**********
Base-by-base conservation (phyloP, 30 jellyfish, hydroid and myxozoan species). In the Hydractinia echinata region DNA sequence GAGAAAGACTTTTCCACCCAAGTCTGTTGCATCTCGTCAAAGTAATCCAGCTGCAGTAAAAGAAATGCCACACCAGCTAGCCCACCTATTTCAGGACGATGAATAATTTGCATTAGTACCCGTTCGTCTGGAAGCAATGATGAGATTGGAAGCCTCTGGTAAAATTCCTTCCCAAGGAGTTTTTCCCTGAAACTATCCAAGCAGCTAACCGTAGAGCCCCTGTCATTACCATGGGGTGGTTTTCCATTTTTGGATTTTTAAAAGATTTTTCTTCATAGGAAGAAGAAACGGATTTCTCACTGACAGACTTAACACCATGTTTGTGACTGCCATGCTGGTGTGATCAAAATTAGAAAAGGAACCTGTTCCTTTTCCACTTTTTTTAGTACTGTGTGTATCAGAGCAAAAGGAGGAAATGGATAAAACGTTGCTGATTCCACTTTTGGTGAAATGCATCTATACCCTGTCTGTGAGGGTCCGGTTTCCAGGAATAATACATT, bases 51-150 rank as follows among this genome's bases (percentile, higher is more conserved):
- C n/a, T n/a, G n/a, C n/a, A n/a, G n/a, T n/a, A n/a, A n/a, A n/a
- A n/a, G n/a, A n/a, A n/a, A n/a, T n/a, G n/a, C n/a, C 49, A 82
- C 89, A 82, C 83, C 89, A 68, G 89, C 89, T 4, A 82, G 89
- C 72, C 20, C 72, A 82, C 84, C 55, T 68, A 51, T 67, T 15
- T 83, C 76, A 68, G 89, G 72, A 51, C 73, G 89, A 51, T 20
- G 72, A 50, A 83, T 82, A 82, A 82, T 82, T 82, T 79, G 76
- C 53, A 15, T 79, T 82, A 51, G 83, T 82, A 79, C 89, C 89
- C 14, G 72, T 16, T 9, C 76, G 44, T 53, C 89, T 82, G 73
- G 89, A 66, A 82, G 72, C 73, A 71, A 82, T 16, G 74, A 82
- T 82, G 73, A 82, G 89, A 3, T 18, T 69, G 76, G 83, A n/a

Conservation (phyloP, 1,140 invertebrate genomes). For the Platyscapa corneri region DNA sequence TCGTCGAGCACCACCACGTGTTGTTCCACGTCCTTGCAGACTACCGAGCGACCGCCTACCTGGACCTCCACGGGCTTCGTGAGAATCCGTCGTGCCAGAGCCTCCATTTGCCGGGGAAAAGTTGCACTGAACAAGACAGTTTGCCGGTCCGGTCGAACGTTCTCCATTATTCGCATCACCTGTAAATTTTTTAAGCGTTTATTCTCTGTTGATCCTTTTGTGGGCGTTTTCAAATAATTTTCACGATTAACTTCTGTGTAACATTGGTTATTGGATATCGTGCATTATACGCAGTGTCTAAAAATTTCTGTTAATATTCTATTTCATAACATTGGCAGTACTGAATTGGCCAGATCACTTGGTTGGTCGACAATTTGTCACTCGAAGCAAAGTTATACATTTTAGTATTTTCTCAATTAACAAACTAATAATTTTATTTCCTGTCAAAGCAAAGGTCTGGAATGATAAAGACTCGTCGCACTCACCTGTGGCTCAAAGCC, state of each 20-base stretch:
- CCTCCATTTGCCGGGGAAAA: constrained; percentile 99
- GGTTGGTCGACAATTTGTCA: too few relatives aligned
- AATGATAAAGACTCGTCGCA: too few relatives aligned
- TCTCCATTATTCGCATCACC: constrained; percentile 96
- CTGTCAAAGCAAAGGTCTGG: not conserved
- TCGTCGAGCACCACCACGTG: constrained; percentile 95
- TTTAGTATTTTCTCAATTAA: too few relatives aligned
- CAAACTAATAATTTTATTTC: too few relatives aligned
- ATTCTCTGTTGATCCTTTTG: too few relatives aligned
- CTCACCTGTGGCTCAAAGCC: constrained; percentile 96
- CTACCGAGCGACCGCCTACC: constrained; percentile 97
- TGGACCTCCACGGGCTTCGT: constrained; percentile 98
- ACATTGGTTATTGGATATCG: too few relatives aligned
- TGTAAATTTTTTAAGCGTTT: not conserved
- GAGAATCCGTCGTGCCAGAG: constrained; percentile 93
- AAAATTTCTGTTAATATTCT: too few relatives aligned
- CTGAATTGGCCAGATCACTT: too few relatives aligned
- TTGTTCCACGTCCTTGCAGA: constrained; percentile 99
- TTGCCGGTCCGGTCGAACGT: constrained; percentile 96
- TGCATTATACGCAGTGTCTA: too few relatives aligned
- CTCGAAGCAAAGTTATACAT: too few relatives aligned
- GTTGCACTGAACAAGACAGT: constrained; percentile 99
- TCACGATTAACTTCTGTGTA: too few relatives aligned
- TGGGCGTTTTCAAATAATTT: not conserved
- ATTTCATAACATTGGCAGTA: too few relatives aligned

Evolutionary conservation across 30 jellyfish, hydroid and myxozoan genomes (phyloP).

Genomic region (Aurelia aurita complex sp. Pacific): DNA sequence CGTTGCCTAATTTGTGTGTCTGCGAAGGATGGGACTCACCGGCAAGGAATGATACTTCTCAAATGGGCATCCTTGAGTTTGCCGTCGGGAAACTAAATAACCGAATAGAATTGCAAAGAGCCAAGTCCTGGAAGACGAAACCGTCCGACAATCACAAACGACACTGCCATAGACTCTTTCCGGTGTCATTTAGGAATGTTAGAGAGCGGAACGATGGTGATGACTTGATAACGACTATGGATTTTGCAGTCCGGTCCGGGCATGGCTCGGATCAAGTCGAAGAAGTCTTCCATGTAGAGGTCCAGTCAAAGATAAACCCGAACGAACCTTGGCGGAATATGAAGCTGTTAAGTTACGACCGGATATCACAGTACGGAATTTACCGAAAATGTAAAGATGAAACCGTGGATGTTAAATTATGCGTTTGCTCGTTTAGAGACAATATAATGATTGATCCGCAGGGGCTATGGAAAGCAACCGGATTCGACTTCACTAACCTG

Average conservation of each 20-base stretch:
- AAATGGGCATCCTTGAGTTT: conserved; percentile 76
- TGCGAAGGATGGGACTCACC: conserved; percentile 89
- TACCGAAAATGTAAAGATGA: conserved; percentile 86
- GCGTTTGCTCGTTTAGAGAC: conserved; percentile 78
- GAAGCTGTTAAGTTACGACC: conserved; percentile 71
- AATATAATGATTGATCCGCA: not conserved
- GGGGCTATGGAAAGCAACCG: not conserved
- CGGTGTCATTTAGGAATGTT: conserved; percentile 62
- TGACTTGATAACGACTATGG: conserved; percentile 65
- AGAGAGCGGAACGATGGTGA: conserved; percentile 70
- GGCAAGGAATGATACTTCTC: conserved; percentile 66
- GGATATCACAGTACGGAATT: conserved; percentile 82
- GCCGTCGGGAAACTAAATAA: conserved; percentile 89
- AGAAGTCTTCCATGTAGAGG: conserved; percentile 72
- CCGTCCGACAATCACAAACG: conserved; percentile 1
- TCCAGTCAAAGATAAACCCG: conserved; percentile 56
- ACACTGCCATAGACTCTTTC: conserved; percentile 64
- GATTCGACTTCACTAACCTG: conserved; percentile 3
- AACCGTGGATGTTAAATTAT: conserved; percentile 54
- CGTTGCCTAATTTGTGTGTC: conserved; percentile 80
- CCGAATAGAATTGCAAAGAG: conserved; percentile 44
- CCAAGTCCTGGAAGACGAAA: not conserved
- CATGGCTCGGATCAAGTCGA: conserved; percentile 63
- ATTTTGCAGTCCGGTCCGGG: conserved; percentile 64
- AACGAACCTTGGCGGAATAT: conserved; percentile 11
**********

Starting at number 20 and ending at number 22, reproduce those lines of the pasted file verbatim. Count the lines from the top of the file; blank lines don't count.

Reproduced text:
- CAAACTAATAATTTTATTTC: too few relatives aligned
- ATTCTCTGTTGATCCTTTTG: too few relatives aligned
- CTCACCTGTGGCTCAAAGCC: constrained; percentile 96